At yesterday’s D.C. Council committee hearing on a comprehensive ethics bill proposed by Council member Muriel Bowser (D-Ward 4), Max Skolnik aggressively criticized the legislation, saying that the “so-called reform bill” did nothing to limit corporate influence in local politics. If Bowser wasn’t willing to really take on the rot in local politics, he bellowed, then maybe she should clear the way for someone who could.
That person, coincidentally enough, would be Skolnik, who is challenging Bowser in the April 2012 Democratic primary.
Such was the tenor of yesterday’s hours-long debate (WAMU, WaPo, Times, Fox 5, DC Watch), in which a mix of council members, good government advocates, regular residents and candidates for office debated the merits of Bowser’s proposal.
Apart from Skolnik, three other 2012 candidates testified — Sekou Biddle and Mary Brooks Beatty, both running for an At Large seat, and Ward 7 candidate Tom Brown — while two others, Ron Moten and Peter Shapiro, appeared in the audience. Council member Vincent Orange (D-At Large), himself up for re-election next year, also sat through most of the hearing.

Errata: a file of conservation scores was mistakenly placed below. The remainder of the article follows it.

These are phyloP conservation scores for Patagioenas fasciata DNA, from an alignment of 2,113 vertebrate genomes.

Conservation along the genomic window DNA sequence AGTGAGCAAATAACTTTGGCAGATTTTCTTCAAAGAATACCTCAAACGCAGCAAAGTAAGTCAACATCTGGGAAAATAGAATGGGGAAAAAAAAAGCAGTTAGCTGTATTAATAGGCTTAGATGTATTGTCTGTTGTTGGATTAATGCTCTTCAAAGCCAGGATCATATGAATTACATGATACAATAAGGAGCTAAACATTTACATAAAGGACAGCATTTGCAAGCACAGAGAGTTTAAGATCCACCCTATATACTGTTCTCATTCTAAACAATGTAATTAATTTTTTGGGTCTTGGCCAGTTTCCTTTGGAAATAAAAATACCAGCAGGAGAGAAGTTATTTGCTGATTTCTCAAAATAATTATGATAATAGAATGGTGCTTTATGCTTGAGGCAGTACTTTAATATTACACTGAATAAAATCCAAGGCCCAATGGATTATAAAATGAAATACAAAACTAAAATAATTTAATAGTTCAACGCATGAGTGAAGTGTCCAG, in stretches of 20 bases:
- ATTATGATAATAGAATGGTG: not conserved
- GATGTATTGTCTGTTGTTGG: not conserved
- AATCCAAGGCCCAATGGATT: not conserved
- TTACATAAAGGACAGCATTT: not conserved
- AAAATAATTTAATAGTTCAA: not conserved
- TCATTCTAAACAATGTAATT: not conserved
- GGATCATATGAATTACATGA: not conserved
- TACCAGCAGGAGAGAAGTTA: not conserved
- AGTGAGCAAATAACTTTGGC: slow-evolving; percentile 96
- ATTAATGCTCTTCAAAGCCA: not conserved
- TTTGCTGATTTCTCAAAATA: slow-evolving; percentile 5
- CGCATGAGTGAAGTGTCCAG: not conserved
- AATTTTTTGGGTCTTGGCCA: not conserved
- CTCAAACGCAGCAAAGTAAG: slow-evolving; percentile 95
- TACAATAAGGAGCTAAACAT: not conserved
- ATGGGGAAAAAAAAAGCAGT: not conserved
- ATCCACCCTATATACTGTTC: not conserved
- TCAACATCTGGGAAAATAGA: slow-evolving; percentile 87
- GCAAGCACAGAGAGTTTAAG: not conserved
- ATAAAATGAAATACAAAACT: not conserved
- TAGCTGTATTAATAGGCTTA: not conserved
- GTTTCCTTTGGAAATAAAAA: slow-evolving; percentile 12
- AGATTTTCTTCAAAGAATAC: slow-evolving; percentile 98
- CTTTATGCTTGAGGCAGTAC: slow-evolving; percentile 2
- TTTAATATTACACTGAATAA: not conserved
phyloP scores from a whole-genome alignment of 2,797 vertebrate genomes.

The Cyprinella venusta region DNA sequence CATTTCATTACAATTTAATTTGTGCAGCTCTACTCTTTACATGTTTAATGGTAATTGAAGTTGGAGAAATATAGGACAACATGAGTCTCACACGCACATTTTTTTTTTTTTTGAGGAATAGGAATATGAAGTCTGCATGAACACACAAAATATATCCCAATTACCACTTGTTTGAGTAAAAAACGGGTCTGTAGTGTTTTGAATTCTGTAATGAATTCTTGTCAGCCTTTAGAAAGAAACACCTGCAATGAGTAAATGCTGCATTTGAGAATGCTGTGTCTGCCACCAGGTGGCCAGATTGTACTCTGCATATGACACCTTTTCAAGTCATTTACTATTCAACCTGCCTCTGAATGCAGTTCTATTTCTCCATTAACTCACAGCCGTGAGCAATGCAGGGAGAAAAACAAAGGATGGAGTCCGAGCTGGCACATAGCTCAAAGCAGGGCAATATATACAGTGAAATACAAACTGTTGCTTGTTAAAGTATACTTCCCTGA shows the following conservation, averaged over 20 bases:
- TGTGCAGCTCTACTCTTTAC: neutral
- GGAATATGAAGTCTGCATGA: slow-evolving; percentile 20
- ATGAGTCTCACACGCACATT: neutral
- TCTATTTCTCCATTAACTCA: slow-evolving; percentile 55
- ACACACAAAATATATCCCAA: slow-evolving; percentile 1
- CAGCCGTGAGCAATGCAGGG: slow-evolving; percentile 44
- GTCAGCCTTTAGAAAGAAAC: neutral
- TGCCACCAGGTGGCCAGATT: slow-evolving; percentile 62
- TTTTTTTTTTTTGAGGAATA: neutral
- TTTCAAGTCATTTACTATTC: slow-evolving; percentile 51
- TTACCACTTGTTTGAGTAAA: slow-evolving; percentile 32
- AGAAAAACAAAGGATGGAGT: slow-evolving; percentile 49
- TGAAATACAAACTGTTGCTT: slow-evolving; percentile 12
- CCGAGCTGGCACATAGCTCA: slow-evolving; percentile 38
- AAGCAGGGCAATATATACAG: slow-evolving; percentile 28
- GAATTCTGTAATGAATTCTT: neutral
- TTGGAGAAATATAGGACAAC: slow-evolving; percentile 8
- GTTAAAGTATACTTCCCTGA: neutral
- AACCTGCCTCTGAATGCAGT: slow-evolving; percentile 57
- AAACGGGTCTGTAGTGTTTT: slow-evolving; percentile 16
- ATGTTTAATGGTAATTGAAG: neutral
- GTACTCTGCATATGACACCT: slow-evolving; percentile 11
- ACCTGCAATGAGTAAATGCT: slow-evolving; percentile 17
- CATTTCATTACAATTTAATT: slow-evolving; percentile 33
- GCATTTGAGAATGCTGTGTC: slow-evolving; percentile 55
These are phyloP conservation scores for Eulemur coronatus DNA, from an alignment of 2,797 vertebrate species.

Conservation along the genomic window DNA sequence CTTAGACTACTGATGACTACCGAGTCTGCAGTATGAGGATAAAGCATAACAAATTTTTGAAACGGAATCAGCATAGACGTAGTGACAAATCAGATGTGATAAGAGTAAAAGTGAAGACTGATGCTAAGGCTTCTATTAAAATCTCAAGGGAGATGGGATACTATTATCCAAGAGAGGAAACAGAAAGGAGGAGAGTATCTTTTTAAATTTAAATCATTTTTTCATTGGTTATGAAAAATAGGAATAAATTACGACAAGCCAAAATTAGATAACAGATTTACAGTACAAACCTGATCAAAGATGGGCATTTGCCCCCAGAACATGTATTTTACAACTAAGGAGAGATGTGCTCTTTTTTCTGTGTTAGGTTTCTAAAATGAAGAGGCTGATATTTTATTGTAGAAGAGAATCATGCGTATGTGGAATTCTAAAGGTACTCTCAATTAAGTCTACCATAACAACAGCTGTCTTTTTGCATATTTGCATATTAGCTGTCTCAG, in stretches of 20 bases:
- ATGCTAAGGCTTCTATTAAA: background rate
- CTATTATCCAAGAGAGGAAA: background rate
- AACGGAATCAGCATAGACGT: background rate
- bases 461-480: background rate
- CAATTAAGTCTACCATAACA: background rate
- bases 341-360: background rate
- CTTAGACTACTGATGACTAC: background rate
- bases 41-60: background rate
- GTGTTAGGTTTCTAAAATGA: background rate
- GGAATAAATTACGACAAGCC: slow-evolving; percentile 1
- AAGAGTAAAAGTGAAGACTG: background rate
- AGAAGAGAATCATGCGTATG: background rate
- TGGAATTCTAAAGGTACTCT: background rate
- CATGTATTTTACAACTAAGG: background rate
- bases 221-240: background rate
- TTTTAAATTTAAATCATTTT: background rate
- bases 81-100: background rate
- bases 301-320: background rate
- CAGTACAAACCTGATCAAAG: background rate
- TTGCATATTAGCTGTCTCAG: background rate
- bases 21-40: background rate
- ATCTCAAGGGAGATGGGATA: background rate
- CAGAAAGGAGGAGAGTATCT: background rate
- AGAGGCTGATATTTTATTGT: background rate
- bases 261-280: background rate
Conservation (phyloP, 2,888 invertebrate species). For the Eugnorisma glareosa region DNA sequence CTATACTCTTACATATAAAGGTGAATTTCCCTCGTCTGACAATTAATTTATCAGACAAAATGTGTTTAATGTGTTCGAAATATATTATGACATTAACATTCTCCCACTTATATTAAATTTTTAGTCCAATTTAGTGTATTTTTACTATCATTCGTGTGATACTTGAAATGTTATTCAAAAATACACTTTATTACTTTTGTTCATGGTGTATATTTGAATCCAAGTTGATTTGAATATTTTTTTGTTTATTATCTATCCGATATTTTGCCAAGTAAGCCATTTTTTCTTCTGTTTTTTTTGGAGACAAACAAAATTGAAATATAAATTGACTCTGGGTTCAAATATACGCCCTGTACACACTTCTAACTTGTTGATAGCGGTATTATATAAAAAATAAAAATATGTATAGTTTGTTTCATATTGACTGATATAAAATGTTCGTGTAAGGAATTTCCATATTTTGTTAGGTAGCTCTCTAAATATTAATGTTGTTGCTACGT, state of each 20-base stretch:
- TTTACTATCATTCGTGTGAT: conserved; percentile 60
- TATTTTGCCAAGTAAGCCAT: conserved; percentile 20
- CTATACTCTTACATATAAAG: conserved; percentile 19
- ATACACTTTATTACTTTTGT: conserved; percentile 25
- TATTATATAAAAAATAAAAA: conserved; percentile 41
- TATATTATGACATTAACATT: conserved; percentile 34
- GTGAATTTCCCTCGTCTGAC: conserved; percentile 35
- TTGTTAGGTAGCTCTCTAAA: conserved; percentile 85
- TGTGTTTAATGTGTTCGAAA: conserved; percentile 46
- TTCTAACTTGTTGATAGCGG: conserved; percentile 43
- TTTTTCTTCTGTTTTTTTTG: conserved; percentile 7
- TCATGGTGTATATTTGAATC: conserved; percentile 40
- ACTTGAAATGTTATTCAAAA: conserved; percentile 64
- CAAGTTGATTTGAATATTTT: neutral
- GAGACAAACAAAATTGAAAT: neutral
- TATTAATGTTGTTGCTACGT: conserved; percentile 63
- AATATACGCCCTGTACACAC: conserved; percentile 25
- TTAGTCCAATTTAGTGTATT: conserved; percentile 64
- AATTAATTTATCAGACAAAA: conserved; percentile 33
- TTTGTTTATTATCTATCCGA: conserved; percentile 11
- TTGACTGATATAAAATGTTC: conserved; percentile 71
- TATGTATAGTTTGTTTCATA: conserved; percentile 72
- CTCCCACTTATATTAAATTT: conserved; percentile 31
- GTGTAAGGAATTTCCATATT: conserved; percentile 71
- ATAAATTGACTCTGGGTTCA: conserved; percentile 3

Either sensing a little political advantage or expressing honest disappointment with the bill’s provisions, few of the 2012 candidates had nice things to say about Bowser’s proposal, which would establish a new Board of Ethics and Government Accountability, increase reporting and disclosure requirements for candidates and elected officials, and hold legislators to a code of conduct that currently applies to all city employees.
[Continue reading Martin Austermuhle’s post at DCist.com.]